Millennials and the Silent Gen Agree: Walkability Wins
Millennials are not the only generation preferring proximity to restaurants and retail.
Americans born between the mid-1920s up until 1945—the “Silent Generation”—are also on the lookout for walkability. Fifty-five percent of members of the Silent Generation recently surveyed by the National Association of REALTORS® (NAR) favor neighborhoods close for commuting and/or walkability—not far off from the 62 percent of millennials surveyed who prefer the same. Both generations would live in an apartment or townhouse if it meant a closer commute and/or walkability, according to findings from the survey. Fifty-one percent of all of the adults surveyed, regardless of generation, believe quality of life is impacted by walkability.
The generations between millennials and the Silent Generation, however—baby boomers and Generation X—are partial to the suburbs. Fifty-five percent of both boomers and Gen Xers are okay with the trade-off: driving to establishments, recreation and work for a single-family home.
There are age- and gender-based interests, as well. When buying a home, younger women look for public transit and walkability more so than younger men, but both younger men and younger women seek short commute times, according to the survey.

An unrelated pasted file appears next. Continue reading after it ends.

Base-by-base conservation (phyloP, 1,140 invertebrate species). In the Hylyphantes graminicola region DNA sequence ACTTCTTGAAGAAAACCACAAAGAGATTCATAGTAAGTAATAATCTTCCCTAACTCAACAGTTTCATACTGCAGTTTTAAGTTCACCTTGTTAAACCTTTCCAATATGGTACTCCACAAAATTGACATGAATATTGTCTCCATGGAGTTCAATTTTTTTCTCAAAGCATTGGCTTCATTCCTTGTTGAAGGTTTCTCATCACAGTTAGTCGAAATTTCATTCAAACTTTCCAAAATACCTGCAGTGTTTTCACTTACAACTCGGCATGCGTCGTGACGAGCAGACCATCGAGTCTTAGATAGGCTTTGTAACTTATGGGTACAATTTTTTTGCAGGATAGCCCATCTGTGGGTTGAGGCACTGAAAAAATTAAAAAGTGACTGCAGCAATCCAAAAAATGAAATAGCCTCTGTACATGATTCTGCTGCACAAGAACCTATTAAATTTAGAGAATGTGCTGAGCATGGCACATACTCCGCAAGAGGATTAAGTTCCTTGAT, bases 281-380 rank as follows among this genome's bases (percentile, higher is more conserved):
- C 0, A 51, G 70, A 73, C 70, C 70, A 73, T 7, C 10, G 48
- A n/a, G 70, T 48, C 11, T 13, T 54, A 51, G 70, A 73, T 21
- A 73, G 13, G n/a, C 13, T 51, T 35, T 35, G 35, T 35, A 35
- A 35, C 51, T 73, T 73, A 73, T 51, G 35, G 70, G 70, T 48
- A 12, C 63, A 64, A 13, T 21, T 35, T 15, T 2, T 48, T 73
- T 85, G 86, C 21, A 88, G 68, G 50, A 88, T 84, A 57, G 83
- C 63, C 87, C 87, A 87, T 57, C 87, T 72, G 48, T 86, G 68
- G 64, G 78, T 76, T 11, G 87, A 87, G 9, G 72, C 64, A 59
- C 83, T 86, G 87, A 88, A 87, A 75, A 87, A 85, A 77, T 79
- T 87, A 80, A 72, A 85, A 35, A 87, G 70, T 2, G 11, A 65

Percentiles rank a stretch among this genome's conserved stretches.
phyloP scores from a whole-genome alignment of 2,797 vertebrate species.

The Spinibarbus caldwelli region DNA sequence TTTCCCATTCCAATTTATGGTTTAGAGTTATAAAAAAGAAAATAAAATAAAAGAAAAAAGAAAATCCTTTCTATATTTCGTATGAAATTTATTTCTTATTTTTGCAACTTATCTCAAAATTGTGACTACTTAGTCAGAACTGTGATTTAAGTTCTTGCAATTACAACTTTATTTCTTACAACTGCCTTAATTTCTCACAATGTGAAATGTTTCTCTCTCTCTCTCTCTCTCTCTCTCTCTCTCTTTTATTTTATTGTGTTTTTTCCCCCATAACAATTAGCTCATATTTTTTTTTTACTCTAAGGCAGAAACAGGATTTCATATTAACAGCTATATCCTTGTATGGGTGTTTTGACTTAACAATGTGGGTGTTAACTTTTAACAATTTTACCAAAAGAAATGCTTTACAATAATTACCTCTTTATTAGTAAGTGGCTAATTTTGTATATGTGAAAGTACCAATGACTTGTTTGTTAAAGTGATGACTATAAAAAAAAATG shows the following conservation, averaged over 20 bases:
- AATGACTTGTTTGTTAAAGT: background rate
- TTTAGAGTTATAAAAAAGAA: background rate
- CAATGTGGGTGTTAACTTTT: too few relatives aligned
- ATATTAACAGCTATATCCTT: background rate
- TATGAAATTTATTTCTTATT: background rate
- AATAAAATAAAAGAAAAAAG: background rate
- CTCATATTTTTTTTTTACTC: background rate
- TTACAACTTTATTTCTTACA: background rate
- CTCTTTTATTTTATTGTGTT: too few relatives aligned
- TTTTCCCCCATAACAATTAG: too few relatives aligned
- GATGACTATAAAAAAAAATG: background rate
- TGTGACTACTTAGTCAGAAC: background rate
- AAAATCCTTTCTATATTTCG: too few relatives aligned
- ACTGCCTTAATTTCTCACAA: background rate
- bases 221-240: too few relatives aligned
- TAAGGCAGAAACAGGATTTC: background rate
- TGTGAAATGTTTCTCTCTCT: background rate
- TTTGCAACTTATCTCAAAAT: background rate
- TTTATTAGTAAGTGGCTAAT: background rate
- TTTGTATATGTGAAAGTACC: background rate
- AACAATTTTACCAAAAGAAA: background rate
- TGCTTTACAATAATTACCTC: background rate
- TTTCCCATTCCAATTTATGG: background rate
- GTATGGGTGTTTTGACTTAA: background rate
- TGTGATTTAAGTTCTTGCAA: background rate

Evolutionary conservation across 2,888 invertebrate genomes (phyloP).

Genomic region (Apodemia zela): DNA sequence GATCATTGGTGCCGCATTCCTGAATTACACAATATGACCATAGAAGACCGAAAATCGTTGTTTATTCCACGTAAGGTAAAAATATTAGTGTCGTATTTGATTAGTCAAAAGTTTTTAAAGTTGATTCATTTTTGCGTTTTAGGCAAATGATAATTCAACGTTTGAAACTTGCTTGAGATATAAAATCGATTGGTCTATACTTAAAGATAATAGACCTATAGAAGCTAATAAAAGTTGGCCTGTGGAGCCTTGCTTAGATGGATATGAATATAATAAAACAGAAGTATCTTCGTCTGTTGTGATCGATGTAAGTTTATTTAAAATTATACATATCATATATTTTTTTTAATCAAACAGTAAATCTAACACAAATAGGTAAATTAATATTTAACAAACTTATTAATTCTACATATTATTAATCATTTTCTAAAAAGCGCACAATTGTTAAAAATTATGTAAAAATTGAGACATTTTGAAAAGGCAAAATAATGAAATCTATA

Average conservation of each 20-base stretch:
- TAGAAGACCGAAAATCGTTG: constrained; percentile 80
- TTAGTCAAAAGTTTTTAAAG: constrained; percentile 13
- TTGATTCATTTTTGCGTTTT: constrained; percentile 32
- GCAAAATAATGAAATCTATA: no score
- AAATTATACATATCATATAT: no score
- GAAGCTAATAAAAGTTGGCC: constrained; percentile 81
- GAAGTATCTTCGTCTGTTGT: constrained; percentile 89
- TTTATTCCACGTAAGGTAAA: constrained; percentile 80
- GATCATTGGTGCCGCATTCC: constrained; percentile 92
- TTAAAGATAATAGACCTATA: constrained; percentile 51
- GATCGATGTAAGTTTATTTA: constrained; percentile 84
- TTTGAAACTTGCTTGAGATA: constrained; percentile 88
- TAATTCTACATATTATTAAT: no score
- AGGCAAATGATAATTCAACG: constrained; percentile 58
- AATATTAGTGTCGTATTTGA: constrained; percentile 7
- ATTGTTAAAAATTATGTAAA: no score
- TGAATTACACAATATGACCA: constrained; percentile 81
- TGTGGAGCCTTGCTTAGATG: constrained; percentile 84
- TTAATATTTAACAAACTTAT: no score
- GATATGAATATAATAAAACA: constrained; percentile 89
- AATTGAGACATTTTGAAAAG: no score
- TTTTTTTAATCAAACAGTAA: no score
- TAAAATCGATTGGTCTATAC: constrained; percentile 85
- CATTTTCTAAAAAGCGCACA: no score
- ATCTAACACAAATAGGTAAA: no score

All told, 60 percent of all of the adults surveyed would rather reside in a single-family home. Another 60 percent, though, would spend more to live in an area with greater walkability. The majority of adults with children (another 60 percent, still) are interested in the acreage and square footage of the suburbs.
Infrastructure plays a role, according to the survey. Eighty-six percent of all of the adults surveyed perceive sidewalks positively, and 73 percent believe road maintenance and repair is important.
“REALTORS® understand that when people buy a home, they are not just looking at the house; they are looking at the neighborhood and the community,” says NAR President Elizabeth Mendenhall. “While the idea of the ‘perfect neighborhood’ is different for every homeowner, more Americans are expressing a desire to live in communities with access to public transit, shorter commutes and greater walkability.”
Article Source: RISMedia by Suzanne De Vita
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